Cardi B responded to the Tiger King star’s disapproval, accusing Baskin of murdering her husband.
The 59-year-old animal rights activists lashed out at Cardi B, stating she thought it was inappropriate to use large wild cats in the hit new music video in collaboration with Megan Thee Stallion.
The wife of rapper Offset, who’s also been accused of involvement in a strip club brawl, responded to Baskin, saying: "I’m not gonna engage with Carole Baskin on that."
"Like, that’s just ridiculous you know? Oh, Lord. Like, girl you killed your goddamn husband,” she added.
As expected, Baskin responded to the accusation, which referred to the disappearance of her second husband, Don Lewis in 1977.
"When most people are called out for their involvement in cruelty to animals they know there is no justification that will persuade others so they have to deflect the conversation to something else,” she told Mirror.
Baskin had earlier lashed out about the ‘WAP’ video and explained to Entertainment Weekly that the video was likely to have used “one of the big cat pimps, who makes a living from beating, shocking and starving cats to make them stand on cue in front of a green screen in a studio.”
She added that such treatment is “never good for the cat.”
Baskin, who’s also the CEO of Big Cat Rescue, rose to popularity after she appeared in the Netflix docu-series titled Tiger King: Murder, Madness and Mayhem. The show puts a focus on her rivalry with the exotic animal keeper, Joe Exotic.
Despite denying her involvement in the disappearance, Baskin is facing a lawsuit from the family of her second husband who is presumed dead.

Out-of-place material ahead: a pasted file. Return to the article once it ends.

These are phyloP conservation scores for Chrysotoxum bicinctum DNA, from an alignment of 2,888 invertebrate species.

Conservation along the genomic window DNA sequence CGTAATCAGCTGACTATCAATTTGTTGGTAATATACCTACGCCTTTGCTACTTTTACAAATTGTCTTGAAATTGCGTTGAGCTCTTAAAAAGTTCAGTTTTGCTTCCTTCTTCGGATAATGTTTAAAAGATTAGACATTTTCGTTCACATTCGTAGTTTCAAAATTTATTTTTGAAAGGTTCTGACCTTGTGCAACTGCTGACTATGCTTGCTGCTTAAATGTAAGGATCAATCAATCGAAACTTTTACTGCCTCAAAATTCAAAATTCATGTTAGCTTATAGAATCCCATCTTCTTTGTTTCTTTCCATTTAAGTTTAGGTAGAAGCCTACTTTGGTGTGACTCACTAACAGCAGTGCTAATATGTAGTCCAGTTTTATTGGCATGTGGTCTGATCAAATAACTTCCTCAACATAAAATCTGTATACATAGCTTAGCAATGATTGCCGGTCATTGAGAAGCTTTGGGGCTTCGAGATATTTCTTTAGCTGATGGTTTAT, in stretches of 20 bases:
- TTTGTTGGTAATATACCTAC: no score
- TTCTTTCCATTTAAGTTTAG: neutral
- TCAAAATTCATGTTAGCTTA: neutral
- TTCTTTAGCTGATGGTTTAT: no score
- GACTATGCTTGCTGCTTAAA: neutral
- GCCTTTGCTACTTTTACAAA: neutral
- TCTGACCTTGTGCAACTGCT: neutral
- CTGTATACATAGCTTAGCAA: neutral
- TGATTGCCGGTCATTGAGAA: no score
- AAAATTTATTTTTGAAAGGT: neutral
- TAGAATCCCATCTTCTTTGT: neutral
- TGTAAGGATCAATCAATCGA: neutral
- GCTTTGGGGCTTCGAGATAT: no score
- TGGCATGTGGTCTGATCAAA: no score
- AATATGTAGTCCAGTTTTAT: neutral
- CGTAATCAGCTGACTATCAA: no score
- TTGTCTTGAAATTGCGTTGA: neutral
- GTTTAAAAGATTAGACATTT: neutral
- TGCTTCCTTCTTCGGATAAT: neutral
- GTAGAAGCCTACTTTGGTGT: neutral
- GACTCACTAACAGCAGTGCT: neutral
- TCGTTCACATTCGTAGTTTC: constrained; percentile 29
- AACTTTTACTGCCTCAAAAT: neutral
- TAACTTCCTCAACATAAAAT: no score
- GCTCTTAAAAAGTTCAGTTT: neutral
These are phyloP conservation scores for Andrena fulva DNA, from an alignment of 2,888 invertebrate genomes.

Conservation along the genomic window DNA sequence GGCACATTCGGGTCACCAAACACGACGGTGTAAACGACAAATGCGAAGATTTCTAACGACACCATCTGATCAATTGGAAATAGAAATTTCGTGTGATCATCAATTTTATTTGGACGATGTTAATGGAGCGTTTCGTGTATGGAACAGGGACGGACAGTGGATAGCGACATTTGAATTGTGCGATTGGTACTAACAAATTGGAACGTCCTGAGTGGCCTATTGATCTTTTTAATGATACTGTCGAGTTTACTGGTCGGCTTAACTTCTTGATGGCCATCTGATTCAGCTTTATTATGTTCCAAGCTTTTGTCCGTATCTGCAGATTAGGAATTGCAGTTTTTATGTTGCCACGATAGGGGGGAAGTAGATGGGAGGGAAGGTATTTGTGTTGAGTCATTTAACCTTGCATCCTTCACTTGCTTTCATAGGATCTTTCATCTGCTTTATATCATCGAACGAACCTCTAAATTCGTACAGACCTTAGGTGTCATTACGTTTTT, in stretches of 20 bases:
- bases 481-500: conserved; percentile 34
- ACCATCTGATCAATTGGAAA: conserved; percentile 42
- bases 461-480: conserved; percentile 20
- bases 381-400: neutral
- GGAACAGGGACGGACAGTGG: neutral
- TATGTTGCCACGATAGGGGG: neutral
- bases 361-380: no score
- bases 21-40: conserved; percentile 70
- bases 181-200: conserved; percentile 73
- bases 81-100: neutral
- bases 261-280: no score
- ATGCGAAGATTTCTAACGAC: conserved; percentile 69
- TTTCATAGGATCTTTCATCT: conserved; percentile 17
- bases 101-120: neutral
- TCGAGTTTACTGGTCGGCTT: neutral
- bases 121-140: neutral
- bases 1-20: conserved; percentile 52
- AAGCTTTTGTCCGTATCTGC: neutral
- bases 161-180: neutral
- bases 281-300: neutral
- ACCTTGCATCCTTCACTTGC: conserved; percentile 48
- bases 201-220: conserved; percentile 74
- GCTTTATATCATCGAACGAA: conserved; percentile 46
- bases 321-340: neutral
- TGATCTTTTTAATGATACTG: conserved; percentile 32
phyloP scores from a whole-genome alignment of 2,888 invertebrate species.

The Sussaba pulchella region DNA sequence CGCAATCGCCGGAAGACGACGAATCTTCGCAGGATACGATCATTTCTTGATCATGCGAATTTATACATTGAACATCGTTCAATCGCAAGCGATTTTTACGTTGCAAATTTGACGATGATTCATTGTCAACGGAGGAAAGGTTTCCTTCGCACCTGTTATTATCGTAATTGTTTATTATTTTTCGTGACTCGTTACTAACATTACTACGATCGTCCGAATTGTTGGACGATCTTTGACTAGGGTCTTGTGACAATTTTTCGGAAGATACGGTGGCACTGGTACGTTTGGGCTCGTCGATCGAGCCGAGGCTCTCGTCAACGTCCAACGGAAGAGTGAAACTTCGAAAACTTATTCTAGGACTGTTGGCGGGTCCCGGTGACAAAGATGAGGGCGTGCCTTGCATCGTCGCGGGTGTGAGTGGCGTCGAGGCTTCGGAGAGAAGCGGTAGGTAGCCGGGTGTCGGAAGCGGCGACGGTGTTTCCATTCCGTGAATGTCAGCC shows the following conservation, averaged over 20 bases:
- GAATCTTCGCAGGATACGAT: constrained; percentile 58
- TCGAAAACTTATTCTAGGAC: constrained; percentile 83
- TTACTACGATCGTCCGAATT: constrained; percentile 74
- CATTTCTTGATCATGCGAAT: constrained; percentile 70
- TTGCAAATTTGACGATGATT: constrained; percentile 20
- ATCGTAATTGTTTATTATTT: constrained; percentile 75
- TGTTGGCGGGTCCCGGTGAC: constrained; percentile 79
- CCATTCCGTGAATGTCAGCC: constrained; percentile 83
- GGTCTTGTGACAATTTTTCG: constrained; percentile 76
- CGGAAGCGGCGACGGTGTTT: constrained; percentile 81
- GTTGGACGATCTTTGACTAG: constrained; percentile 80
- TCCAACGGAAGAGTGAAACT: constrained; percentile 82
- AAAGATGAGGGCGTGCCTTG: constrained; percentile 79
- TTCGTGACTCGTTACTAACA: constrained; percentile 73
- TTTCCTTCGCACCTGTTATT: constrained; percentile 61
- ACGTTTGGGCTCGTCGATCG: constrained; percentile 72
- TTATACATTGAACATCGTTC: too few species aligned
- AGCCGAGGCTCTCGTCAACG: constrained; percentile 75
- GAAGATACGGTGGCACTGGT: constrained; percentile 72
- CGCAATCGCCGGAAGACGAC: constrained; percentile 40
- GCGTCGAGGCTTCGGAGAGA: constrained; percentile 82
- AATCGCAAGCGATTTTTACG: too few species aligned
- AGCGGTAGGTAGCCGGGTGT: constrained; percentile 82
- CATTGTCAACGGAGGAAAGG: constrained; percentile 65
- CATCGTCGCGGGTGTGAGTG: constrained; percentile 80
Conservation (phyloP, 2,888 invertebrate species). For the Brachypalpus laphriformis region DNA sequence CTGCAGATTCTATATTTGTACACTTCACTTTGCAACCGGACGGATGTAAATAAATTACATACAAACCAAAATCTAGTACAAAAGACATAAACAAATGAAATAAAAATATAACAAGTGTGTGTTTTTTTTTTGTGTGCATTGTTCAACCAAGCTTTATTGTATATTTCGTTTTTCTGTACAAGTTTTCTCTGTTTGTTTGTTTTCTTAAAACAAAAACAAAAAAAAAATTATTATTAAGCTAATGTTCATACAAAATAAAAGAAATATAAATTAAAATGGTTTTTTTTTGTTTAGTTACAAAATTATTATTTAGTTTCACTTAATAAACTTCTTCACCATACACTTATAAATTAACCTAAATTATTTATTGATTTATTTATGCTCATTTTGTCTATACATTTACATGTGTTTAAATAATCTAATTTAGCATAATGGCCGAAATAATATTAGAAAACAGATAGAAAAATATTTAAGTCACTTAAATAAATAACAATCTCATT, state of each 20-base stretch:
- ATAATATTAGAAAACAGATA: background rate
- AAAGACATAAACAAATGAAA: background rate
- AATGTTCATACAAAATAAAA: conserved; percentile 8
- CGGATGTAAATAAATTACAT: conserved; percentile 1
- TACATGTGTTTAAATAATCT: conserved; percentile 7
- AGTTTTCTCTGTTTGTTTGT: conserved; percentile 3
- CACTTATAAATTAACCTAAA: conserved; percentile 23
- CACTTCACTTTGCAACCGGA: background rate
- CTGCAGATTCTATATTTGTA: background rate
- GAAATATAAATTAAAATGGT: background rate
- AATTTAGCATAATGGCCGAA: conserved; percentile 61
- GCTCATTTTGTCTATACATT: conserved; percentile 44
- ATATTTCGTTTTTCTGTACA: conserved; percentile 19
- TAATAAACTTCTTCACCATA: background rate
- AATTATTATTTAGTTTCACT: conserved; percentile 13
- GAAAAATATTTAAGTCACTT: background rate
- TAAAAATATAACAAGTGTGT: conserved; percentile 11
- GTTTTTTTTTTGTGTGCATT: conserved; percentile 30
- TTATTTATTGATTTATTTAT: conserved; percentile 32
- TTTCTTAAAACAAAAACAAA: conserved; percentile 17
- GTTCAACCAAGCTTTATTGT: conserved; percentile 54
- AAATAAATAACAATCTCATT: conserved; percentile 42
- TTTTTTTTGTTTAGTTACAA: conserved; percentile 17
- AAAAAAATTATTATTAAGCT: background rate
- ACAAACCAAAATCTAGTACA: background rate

"We're going to serve Baskin with a lawsuit, but not a lawsuit for damages, it's a lawsuit for equity," the attorney of the family, John Phillips, revealed. The family is also offering a reward of $100,000 for information on the disappearance.
Attorney Philp added, "Generally you announce a $150 million lawsuit and how we're going to get justice and we are going to do all of that in time.”
"But our office wants to invite reason, to invite civil conversation where it can be had."
The discourse around using big cats in music videos wasn’t just limited to the two —Baskin and Cardi B.
Robert Gebelhoff, an assistant editor and opinion contributor at The Washington Post wrote: “These animals are not for human entertainment. They do not belong in music videos. Every time celebrities use big cats or other exotic species for self-aggrandizement, they become complicit in the unethical treatment of animals.”
Even though the use of video editing in the ‘WAP’ video was a step in the right direction, the animals' presence is still “troubling,” he adds.
“What’s needed is a total change in the public perception of big cats. When we see celebrities posing with and handling these animals, the proper response should be repulsion.”